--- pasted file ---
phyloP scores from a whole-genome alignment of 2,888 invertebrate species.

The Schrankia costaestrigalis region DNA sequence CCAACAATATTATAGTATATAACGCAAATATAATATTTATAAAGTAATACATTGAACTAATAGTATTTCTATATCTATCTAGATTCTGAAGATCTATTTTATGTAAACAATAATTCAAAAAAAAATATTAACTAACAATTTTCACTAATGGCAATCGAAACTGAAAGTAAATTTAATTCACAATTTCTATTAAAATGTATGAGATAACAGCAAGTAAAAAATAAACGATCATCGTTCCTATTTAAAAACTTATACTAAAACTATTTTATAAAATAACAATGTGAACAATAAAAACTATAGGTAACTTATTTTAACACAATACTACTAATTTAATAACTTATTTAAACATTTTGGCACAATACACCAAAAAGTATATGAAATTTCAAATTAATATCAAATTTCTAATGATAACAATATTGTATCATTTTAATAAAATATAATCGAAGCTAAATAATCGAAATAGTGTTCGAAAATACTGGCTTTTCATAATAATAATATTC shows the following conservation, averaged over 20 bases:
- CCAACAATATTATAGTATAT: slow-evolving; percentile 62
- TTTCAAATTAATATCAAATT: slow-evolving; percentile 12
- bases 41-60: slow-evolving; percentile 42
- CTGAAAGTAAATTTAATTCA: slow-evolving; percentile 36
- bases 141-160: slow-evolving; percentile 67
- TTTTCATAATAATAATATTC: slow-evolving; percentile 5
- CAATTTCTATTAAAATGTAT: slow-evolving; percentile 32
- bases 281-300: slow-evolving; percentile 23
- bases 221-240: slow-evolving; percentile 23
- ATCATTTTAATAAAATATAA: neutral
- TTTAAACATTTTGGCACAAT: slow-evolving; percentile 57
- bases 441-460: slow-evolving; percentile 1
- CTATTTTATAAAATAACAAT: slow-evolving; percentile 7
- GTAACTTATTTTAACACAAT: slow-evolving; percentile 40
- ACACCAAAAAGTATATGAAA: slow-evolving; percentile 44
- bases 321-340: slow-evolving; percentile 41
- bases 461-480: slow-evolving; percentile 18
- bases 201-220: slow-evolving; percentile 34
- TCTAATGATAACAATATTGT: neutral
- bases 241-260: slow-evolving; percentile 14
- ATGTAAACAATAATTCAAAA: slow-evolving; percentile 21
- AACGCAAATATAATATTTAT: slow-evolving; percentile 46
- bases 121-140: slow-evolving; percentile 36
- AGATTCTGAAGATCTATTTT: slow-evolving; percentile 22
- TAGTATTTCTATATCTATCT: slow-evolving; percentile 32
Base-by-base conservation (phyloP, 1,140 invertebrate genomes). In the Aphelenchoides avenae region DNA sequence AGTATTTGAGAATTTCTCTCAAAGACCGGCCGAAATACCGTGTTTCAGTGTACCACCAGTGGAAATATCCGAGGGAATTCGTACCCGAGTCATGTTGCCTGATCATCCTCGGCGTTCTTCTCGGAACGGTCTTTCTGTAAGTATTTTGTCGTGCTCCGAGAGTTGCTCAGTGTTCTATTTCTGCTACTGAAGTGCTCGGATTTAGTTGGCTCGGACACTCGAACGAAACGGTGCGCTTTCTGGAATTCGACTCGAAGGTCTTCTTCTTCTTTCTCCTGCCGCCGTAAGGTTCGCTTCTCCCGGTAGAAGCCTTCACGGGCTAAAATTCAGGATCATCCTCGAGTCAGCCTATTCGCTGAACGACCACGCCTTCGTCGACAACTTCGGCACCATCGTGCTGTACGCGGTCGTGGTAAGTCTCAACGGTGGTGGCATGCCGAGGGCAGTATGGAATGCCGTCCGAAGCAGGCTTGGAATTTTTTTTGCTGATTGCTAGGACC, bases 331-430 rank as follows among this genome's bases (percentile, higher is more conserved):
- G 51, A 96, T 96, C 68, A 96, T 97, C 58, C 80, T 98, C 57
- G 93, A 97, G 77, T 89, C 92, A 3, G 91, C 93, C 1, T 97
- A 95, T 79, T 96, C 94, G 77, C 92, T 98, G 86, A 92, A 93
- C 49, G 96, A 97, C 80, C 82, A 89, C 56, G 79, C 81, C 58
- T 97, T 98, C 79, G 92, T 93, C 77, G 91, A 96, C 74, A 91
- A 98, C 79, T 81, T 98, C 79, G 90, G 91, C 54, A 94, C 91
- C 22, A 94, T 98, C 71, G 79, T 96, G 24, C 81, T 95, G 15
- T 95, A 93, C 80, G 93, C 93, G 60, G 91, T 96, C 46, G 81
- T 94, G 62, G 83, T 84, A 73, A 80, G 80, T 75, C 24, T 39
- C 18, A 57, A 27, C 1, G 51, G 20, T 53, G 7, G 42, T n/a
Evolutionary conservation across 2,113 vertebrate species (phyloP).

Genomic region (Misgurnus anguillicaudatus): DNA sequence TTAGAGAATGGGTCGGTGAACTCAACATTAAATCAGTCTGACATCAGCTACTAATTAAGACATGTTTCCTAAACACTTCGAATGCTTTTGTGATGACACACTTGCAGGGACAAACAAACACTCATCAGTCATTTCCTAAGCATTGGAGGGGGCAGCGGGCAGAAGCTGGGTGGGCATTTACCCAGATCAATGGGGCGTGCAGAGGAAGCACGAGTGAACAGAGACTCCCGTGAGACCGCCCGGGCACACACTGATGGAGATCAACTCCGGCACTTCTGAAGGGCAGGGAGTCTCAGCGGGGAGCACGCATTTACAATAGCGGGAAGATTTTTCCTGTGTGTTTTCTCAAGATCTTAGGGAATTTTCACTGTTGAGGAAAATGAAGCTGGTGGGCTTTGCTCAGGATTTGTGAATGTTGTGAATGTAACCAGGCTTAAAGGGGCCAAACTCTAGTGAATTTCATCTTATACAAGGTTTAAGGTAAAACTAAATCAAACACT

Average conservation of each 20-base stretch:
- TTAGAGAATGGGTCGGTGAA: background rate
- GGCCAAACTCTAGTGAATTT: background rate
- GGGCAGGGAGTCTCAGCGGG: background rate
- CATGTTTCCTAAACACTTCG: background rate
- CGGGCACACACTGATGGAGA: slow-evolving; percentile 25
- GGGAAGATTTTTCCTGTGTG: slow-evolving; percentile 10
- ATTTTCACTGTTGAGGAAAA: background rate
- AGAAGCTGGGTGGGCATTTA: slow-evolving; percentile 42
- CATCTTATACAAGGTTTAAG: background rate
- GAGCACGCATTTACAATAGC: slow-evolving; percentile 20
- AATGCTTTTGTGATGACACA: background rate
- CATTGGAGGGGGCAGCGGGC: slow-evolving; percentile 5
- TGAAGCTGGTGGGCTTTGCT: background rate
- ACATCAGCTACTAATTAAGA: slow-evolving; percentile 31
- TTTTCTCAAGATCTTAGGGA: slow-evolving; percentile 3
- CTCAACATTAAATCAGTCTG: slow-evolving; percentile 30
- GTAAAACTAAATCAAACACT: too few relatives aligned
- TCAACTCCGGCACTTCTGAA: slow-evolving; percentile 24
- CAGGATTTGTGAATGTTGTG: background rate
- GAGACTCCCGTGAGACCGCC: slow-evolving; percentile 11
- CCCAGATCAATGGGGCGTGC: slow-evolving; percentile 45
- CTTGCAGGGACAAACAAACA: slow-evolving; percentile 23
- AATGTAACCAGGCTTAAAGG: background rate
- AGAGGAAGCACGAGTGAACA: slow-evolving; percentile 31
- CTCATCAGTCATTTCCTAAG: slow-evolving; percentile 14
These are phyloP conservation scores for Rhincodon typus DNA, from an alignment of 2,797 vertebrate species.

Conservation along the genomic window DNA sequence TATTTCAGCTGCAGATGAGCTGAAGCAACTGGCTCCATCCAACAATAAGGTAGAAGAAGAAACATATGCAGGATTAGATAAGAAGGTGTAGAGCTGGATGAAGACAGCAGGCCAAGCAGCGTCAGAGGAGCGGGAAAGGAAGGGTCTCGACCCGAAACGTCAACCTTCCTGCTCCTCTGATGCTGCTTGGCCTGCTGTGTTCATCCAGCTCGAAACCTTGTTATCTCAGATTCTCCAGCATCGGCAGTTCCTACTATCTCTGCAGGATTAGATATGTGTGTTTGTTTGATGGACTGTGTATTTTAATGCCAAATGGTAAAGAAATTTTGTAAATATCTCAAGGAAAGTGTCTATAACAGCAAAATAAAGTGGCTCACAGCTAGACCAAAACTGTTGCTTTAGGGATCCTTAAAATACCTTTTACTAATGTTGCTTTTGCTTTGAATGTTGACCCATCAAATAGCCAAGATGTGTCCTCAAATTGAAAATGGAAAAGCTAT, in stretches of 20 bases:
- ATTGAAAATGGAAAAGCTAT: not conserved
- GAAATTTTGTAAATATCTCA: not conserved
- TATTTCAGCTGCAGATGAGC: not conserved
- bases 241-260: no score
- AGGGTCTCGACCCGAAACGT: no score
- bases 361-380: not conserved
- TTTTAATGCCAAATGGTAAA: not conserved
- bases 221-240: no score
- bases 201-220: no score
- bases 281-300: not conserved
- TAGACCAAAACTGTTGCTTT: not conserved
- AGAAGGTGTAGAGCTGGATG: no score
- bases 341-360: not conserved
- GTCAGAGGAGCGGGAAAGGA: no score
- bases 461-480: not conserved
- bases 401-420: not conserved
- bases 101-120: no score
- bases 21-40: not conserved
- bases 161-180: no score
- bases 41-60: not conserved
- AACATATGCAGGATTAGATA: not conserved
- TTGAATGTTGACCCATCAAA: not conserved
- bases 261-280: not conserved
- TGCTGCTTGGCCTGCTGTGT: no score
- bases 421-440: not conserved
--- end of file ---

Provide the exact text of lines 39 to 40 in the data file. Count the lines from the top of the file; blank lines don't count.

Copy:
Evolutionary conservation across 2,113 vertebrate species (phyloP).

Genomic region (Misgurnus anguillicaudatus): DNA sequence TTAGAGAATGGGTCGGTGAACTCAACATTAAATCAGTCTGACATCAGCTACTAATTAAGACATGTTTCCTAAACACTTCGAATGCTTTTGTGATGACACACTTGCAGGGACAAACAAACACTCATCAGTCATTTCCTAAGCATTGGAGGGGGCAGCGGGCAGAAGCTGGGTGGGCATTTACCCAGATCAATGGGGCGTGCAGAGGAAGCACGAGTGAACAGAGACTCCCGTGAGACCGCCCGGGCACACACTGATGGAGATCAACTCCGGCACTTCTGAAGGGCAGGGAGTCTCAGCGGGGAGCACGCATTTACAATAGCGGGAAGATTTTTCCTGTGTGTTTTCTCAAGATCTTAGGGAATTTTCACTGTTGAGGAAAATGAAGCTGGTGGGCTTTGCTCAGGATTTGTGAATGTTGTGAATGTAACCAGGCTTAAAGGGGCCAAACTCTAGTGAATTTCATCTTATACAAGGTTTAAGGTAAAACTAAATCAAACACT